Australia's least healthy regions revealed in government report

Data from the Australian Institute of Health and Welfare (AIHW) has revealed which Australian states and territories are the healthiest and which are falling behind when it comes to health outcomes.

The AIHW Geographical variation in disease report looks at rates of cardiovascular disease, type 2 diabetes and chronic kidney disease across three geographic levels: state/territory, primary health network (PHN) and population health area (PHA).

Those three conditions are responsible for the country’s highest ‘burden of disease’ – the years of healthy life lost to a disease. They account for 14 per cent, 2.2 per cent and 1.4 per cent of the burden of disease, respectively.

While common, they are not evenly distributed. For instance, 6.2 per cent of Australian adults report having heart, stroke and vascular disease, but for Northern Territorians the rate is only 1.8 per cent. Conversely, 7.4 per cent of adults in the NT have type 2 diabetes, compared to 5.9 per cent of the national adult population.

At a macro level, Tasmania recorded the highest rates of cardiovascular disease (7.7 per cent) and chronic kidney disease (11.9 per cent), while the Northern Territory had the highest incidence of diabetes (7.4 per cent).

The data also showed where survival rates were lowest, with rates in rural areas substantially lower than in metropolitan areas – sometimes by a factor of 10.

Read: Two biggest heart attack mistakes  

Cardiovascular disease
Cardiovascular disease (CVD) is a broad medical term that covers a range of conditions that affect the heart and blood vessels and is usually caused by a build-up of fat and cholesterol in the arteries.

CVD is most prevalent in Tasmania but hospitalisations for CVD are more common in Queensland (2600 hospitalisation per 100,000 residents in Queensland versus 2267 in Tasmania).

The highest rates of death from CVD occurred in rural areas, regardless of state.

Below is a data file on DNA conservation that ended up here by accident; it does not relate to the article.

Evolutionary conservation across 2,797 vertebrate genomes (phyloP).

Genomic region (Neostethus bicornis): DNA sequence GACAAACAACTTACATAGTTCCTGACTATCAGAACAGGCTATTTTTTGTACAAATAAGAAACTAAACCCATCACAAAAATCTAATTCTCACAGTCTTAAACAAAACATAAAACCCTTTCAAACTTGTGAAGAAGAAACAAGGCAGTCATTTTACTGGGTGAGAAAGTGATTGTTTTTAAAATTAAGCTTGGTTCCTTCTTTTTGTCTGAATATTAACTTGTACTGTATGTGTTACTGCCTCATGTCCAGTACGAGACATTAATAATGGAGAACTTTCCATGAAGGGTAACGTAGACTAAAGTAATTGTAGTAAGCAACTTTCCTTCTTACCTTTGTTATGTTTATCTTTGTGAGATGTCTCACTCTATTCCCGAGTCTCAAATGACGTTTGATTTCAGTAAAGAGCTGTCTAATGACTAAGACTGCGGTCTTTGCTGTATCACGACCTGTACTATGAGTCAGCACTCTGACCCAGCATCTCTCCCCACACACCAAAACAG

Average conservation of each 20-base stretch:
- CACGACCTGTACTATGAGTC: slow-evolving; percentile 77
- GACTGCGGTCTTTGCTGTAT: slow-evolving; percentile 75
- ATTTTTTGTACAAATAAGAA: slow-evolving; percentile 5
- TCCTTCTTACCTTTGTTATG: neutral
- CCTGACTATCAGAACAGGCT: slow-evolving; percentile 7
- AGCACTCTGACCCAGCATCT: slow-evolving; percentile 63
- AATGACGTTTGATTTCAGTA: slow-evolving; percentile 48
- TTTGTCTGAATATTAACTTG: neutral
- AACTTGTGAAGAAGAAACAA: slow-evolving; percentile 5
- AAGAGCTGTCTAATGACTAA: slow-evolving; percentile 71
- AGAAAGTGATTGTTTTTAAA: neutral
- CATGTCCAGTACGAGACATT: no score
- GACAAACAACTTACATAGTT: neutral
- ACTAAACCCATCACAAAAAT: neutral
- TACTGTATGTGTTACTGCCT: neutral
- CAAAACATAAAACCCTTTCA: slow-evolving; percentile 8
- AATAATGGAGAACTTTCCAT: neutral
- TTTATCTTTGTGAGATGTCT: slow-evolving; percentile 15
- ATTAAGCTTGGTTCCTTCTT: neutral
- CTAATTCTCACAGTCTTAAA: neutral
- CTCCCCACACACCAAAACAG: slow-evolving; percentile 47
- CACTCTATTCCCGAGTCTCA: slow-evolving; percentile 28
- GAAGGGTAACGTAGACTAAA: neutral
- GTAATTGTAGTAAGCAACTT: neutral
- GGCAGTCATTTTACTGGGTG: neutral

“By PHA, CVD death rates ranged from 14 to 716 per 100,000 population,” the report says.

“The highest age-adjusted rates were generally recorded in remote areas with less favourable health profiles compared with the national average.

“These areas had higher proportions of elderly in aged care, Indigenous Australians and people living in socioeconomically disadvantaged areas than their respective state/territory.”

Read: The diet that can put type 2 diabetes into remission

Type 2 diabetes
Type 2 diabetes is characterised by high blood sugar and a lack of insulin. It is typically caused by obesity and a lack of exercise. Around 5.9 per cent of the adult population, or 1.1 million Australians, had type 2 diabetes, the statistics showed.

The AIHW found that diabetes is most prevalent in the Northern Territory with a 7.4 per cent incidence rate, or 1.1 percentage points above the national average. The incidence of diabetes in SA, WA and Tasmania all exceed the national average as well.

An average of 24 Australians die every day with type 2 diabetes listed as the underlying cause. The NT and SA lead the nation in diabetes deaths but once again the real divide is between urban and country areas, particularly those areas with a high Indigenous population.

Death rates range from under 1 per cent in inner-city areas of Sydney and Melbourne to around 10 per cent in rural areas such as Broken Hill in far western NSW and Tennant Creek in the NT.

Read: Keep your kidneys healthy

Chronic kidney disease
This is another fairly broad term that encompasses all kidney conditions that last at least three months and affect the filtration and removal of waste from the blood by the kidneys.

People with the most severe form of CKD, called end-stage kidney disease, usually require a kidney transplant or dialysis to survive.

The AIHW data showed that the incidence of CKD of any kind was most prevalent in Tasmania with 11.9 per cent of the population aged 18 and over reporting kidney troubles.

“CKD-related hospitalisation rates ranged from 952 to 4100 per 100,000 population in the Australian Capital Territory and the Northern Territory, respectively,” the report says.

The data again paints a grim picture for those in regional areas with death rates due to CKD higher in the bush, but interestingly the data flips when looking at deaths specifically from acute kidney injuries with the highest rates being recorded in metropolitan areas.

Have you experienced any of these health issues? Are you unsurprised that people in regional areas have poorer health outcomes than those in cities? Let us know in the comments section below.

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Written by Brad Lockyer



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